Chef Joseph Abboud on using social media to strengthen Rumi Restaurant

Joseph Abboud, owner and executive chef of Melbourne's Rumi Restaurant and Moor’s Head.

Australia is increasing looking to social media for inspiration about where to dine and what to order.

Indeed, new research from online reservation platform, OpenTable, reveals that Aussie diners are increasingly using technology to help shape their dining experiences.

OpenTable’s Social Dining Trends survey found that over three million Australians had dined at a restaurant specifically to post about it on social media.

Moreover, one third of those surveyed shared that they had dined at a restaurant just so they could order a particular dish that they’ve seen on social media.

Almost half (49 per cent) check-in at the restaurant’s location via social media.

Furthermore, 1.8 million Aussies are making decisions about what to order based on the information they find on social media.

Joseph Abboud, owner and executive chef of Rumi Restaurant in Brunswick and Moor’s Head (Thornbury) has been using social media as a means to strengthen and drive business for seven years.

Foodservice caught up withAbboud to discuss what he has learnt in that time.

What is the philosophy of your venues?
Rumi and Moor’s Head strive to capture the hospitality of the Middle East delivering a contemporary Middle Eastern experience. We hope we can tell another side to the Middle Eastern story.

Why did you want to become a chef?
Interestingly, I never wanted to be a chef, but I really didn’t like school so took a job washing dishes in a CBD French restaurant that went broke pretty quickly and as they say, the rest is history. I was a very plain eater and didn’t even know what an avocado was but my life changed when I was forced to try sashimi and loved it. That combined with the buzz of working in the kitchen encouraged me to pursue a career in cooking. It has been incredibly rewarding.

What is the best thing about owning your own restaurant?
The privilege of calling your own shots and being able to direct and execute an idea that you believe is worthy.

How long have you had your own business?
11 years.

How many employees do you have?
Approximately 30 between Rumi and Moor’s Head.

When did you introduce social media into your business model, and why?
We introduced social media to the business in 2010, but we started taking it more seriously in 2013 when our reservations manager and our restaurant manager started collaborating and producing content together. We were importing Lebanese wine at the time and understood how powerful social media could be in reaching other businesses. We also started running some spectacular food events (and still do) and found social media was a great way to reach new audiences.

What does it involve?
We use a dedicated social media manager offsite who specialises in social media for food businesses. She creates the social media strategy, runs campaigns and promotes our special events. You eat with your eyes first, so she makes sure that the photography and graphics for our accounts are at a high standard.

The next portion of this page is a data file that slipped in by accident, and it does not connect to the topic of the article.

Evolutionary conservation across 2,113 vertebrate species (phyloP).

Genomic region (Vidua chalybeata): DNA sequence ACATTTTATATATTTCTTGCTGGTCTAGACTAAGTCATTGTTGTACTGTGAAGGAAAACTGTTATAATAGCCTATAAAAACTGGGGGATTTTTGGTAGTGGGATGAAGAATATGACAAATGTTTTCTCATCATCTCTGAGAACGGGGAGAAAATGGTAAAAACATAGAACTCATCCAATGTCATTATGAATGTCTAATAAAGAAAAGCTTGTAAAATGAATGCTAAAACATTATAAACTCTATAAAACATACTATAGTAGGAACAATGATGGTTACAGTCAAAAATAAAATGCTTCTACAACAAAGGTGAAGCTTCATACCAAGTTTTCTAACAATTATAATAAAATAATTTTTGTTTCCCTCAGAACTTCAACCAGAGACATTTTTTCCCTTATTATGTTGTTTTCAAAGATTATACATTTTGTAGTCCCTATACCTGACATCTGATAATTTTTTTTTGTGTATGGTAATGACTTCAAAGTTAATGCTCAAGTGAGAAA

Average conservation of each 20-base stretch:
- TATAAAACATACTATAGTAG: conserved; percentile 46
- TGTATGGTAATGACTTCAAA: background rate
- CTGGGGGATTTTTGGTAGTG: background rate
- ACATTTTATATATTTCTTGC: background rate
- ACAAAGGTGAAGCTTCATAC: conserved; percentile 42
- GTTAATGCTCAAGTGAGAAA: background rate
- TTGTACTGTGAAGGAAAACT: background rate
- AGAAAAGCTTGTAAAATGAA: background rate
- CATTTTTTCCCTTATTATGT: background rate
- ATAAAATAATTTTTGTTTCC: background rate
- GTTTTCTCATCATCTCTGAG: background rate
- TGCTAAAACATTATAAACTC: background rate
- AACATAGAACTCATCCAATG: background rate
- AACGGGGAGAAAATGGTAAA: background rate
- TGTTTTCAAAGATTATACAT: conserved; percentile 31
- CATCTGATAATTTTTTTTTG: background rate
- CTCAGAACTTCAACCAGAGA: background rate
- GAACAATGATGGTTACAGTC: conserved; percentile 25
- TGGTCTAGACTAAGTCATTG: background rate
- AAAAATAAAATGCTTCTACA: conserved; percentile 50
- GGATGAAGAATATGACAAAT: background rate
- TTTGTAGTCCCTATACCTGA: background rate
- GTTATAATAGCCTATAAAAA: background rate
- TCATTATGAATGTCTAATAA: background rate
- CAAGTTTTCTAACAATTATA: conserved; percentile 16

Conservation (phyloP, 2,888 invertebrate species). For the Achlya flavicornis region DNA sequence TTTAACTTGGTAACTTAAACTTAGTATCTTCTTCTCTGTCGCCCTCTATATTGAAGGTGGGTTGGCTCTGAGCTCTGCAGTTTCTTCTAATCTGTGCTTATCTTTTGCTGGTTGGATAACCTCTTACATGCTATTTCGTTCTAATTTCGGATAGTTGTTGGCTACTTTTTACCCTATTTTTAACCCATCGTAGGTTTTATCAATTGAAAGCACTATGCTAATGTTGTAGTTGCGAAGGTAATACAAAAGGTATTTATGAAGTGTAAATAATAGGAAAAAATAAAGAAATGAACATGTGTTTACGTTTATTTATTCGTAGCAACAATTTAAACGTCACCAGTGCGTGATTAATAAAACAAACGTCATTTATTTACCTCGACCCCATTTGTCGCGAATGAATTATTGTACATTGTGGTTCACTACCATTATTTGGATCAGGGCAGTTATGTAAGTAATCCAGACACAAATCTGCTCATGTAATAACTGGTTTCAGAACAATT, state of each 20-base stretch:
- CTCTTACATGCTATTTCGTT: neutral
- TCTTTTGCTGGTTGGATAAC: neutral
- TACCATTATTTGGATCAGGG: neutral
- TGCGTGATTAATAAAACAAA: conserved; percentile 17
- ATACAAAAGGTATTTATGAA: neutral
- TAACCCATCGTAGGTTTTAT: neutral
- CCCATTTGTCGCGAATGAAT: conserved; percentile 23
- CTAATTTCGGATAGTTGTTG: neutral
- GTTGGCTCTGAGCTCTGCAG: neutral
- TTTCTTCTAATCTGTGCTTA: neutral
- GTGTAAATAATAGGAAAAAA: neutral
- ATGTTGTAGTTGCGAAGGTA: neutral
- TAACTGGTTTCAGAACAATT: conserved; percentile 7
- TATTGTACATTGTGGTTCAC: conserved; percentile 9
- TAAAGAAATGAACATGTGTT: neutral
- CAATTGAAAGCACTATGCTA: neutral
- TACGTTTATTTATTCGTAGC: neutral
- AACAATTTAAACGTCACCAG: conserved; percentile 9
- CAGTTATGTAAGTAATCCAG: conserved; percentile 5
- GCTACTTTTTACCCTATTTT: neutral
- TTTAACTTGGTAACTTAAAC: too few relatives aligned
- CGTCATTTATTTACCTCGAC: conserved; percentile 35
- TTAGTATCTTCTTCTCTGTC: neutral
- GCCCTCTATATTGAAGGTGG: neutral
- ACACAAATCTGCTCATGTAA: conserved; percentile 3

Who manages your social media accounts? How much time do they dedicate to them?
Our social media account is managed by Atlanta Bell Creative. Atlanta is a freelance food photographer and social media manager who started her career in social media by working with us. For each restaurant she dedicates a half day per week for strategy, sometimes more during peak times, and she always has her eye on the channels as community engagement is a big part of her work with us. She takes photographs every quarter and we also send her images of specials and day to day happenings to keep her in the loop.

How has social media impacted your business?
I don’t think you can really tell if you are getting bums on seats generally but when it comes to promoting events such as our Vegan Feasts at Rumi or the footy finals at Moor’s Head, there is definitely a positive response that comes from targeted social media posts or campaigns.

What trends have you noticed online this year?
We have noticed that Veganism is much more popular now than it was five years ago, especially on Instagram which is great because we have a lot of vegan friendly dishes. This has led us to continue running our vegan events as they are always so much fun for us and for our diners.

We have also noticed that locally distilled spirits are having a bit of a moment which prompted us to include some of our favourites like Four Pillars Gin and Starward Whisky.

In saying that, serious non-alcoholic drinks are also very fashionable online which has led us to really up our mocktail game. People appreciate it when they see us going to great lengths to provide a non-alcoholic alternative that they can really enjoy.

Over your career, how you seen the tastes of Australian diners changed and evolved?
It has been an incredible change. There are about a million more restaurants for starters.

I think the biggest change that has happened has been the emergence of fine casual eateries. In my opinion, Ladro was the pioneer of this. The service had come from fine dining venues and the new approach to Italian cuisine by Chef Rita Micali was a real inspiration. She dared served cauliflower simply on a plate.

* When Rumi first opened, the guests often needed to be coached into sharing the dishes at the table. This has become a pretty standard part of the dining culture these days.

*Vegetables have become an integral part of the modern menu as well as ethical provenance.

* And of course, digital media has had a major influence on the industry